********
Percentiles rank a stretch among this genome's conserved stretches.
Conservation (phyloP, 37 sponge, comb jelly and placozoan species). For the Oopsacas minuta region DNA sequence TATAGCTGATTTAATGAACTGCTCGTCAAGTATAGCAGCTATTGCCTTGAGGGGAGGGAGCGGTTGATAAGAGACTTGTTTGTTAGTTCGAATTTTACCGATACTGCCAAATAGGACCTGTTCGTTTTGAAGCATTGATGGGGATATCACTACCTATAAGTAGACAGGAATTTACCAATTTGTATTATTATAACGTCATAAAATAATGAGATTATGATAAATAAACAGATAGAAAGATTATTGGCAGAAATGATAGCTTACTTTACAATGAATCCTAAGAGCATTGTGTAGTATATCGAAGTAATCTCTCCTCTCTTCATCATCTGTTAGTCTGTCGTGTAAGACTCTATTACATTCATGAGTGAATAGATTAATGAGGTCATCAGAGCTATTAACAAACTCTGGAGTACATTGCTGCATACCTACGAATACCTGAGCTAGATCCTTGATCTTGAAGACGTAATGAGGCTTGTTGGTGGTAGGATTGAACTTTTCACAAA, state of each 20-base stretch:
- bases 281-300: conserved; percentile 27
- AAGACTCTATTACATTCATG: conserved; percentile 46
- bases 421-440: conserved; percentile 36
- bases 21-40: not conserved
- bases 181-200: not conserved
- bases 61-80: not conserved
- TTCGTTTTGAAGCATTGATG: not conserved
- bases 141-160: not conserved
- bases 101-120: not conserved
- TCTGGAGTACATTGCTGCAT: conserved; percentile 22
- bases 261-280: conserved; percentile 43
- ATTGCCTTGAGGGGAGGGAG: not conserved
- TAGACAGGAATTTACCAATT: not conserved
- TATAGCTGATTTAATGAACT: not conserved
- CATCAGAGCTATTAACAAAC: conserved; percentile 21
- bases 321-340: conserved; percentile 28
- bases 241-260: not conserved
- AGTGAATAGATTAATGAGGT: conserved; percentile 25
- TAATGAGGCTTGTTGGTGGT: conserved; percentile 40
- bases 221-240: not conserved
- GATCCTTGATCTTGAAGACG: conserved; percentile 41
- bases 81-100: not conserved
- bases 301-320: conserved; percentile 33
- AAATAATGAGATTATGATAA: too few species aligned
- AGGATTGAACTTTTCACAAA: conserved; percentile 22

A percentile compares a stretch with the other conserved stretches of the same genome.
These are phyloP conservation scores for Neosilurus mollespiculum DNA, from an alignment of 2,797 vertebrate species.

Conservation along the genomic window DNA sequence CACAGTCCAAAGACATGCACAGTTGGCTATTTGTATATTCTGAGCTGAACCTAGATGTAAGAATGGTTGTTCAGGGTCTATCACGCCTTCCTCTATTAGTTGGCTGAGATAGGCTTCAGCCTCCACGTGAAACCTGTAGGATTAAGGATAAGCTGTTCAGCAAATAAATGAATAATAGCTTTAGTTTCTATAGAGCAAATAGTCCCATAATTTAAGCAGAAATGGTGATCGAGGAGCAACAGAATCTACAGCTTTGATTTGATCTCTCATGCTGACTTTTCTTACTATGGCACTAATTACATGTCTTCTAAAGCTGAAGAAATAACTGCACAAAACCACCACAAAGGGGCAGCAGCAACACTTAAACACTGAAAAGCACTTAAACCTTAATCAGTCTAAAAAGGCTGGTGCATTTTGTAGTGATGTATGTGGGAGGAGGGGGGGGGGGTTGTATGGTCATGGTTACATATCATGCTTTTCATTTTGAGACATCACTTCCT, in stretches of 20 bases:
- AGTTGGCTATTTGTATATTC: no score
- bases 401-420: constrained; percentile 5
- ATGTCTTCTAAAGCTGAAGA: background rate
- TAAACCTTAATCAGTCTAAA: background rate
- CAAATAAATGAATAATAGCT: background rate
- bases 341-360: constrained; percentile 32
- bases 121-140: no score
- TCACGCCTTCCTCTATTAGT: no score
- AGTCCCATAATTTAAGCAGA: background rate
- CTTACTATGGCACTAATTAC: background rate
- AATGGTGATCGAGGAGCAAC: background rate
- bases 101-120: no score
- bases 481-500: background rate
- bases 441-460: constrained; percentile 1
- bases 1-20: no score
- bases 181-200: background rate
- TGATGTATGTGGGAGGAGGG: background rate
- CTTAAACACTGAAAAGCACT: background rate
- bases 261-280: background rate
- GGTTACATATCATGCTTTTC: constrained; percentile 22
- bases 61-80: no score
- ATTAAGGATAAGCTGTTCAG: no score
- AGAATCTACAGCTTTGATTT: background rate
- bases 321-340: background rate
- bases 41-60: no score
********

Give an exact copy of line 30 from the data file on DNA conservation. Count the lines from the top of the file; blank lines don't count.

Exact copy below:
Conservation along the genomic window DNA sequence CACAGTCCAAAGACATGCACAGTTGGCTATTTGTATATTCTGAGCTGAACCTAGATGTAAGAATGGTTGTTCAGGGTCTATCACGCCTTCCTCTATTAGTTGGCTGAGATAGGCTTCAGCCTCCACGTGAAACCTGTAGGATTAAGGATAAGCTGTTCAGCAAATAAATGAATAATAGCTTTAGTTTCTATAGAGCAAATAGTCCCATAATTTAAGCAGAAATGGTGATCGAGGAGCAACAGAATCTACAGCTTTGATTTGATCTCTCATGCTGACTTTTCTTACTATGGCACTAATTACATGTCTTCTAAAGCTGAAGAAATAACTGCACAAAACCACCACAAAGGGGCAGCAGCAACACTTAAACACTGAAAAGCACTTAAACCTTAATCAGTCTAAAAAGGCTGGTGCATTTTGTAGTGATGTATGTGGGAGGAGGGGGGGGGGGTTGTATGGTCATGGTTACATATCATGCTTTTCATTTTGAGACATCACTTCCT, in stretches of 20 bases: